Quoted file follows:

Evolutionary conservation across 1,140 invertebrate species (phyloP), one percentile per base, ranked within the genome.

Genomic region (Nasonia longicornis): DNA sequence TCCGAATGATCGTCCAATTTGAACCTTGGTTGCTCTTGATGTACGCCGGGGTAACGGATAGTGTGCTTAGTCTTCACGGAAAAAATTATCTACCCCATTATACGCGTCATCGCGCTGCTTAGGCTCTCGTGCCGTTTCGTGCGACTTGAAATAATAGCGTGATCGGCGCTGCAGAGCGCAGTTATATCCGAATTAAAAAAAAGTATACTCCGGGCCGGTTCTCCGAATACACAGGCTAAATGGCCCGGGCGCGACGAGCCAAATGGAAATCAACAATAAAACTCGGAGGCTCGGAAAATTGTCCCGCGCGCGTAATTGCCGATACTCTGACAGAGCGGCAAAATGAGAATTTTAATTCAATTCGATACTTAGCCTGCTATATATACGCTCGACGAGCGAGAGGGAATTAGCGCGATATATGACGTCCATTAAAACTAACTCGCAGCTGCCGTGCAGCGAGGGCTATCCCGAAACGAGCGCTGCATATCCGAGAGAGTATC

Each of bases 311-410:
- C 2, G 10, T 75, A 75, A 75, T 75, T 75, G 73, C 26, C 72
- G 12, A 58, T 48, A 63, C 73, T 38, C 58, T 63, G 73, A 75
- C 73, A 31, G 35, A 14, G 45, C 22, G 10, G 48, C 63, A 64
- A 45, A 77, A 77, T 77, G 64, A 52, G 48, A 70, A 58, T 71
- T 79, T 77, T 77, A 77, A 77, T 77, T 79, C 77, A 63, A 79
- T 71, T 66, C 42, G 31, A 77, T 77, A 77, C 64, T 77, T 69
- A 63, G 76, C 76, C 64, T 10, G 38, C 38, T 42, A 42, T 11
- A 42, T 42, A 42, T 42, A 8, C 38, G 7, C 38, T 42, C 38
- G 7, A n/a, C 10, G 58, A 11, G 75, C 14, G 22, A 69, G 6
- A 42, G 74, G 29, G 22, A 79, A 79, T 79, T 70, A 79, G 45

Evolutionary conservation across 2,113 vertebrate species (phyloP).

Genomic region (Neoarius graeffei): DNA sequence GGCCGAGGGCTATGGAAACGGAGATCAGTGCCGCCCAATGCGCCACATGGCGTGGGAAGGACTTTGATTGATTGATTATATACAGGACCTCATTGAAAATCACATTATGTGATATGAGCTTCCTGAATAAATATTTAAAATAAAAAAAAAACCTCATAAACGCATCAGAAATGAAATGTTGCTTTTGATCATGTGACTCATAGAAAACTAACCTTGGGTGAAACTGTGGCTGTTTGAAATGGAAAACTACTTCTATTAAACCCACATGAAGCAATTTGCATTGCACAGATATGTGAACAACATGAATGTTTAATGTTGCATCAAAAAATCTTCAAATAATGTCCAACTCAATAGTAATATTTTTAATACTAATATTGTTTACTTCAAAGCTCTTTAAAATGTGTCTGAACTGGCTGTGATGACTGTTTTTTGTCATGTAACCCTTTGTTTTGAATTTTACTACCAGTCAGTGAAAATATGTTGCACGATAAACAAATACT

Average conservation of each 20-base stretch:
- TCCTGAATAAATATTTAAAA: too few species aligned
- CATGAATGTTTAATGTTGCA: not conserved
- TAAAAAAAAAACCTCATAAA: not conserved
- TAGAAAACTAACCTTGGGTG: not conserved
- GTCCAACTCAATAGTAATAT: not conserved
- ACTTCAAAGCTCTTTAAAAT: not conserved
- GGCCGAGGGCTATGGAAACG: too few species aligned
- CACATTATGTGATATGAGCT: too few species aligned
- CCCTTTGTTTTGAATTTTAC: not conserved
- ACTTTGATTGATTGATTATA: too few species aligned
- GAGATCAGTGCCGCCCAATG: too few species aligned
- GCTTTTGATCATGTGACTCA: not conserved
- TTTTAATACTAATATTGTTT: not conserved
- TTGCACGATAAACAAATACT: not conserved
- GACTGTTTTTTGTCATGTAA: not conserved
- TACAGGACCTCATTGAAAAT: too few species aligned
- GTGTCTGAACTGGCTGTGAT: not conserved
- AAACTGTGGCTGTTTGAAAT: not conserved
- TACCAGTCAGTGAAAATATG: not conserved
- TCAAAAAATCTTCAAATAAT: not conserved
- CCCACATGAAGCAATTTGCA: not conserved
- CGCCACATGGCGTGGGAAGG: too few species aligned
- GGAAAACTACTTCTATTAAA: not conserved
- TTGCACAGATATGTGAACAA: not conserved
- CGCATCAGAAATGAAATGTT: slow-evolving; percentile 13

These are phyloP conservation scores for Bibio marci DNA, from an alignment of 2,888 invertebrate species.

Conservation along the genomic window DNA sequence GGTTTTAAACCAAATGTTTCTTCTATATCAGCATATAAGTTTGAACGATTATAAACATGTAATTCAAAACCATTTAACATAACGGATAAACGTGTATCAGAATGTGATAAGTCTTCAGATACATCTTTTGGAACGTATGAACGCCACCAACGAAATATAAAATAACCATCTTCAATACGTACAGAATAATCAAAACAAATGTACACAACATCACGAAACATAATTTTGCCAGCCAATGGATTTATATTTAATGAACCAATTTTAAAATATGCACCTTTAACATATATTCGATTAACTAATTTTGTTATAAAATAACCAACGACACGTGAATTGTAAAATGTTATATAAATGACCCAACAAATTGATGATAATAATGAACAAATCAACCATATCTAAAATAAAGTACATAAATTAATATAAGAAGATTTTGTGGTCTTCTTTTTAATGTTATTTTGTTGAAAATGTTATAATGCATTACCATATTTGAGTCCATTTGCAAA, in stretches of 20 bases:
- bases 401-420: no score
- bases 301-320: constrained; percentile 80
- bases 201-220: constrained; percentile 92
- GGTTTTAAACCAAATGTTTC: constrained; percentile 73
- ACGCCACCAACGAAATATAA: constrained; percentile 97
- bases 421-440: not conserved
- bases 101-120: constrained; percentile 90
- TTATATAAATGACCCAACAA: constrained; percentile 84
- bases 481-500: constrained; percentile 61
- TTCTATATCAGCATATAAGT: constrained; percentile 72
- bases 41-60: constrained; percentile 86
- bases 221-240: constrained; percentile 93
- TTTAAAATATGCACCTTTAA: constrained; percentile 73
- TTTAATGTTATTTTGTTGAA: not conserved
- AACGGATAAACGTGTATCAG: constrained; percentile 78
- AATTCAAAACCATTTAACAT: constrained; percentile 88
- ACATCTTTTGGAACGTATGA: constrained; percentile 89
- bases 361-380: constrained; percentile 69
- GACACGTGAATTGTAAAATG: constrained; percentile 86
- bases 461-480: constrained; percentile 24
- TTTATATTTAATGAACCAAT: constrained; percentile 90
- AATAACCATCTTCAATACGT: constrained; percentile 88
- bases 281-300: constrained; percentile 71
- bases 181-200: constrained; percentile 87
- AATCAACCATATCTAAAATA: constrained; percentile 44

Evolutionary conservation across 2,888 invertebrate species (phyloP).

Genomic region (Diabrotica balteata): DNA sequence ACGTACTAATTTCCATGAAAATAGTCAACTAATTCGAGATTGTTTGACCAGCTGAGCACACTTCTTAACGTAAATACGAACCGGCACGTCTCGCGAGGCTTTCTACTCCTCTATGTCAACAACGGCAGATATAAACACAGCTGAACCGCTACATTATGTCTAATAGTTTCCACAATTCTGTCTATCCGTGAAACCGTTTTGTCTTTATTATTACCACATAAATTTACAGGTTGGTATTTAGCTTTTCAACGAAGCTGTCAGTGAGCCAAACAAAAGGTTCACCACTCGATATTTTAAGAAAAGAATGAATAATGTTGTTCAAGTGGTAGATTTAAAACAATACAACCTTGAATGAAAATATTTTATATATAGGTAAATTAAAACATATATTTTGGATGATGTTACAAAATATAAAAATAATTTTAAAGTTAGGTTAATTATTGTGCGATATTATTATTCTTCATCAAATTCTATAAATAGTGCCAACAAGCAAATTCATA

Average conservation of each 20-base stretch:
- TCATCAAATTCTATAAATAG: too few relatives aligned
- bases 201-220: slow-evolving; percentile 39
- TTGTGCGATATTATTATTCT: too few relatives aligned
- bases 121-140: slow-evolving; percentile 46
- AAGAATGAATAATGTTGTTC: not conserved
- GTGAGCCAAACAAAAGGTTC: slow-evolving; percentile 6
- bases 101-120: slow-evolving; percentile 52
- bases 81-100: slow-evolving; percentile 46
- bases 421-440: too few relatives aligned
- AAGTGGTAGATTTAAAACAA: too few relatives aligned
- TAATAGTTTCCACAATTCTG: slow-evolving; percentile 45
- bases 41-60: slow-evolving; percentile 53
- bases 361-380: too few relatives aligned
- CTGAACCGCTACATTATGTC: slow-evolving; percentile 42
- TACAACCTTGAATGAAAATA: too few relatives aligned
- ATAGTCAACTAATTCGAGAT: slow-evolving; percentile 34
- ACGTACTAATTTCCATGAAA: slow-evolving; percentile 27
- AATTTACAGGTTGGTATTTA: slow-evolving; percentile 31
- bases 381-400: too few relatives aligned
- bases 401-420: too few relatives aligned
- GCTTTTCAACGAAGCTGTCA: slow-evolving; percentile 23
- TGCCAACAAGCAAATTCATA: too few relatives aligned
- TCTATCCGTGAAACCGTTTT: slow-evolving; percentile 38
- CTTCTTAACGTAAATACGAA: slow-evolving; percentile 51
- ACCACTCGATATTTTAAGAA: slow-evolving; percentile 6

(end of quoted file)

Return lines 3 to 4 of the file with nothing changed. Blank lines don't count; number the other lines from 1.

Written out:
Each of bases 311-410:
- C 2, G 10, T 75, A 75, A 75, T 75, T 75, G 73, C 26, C 72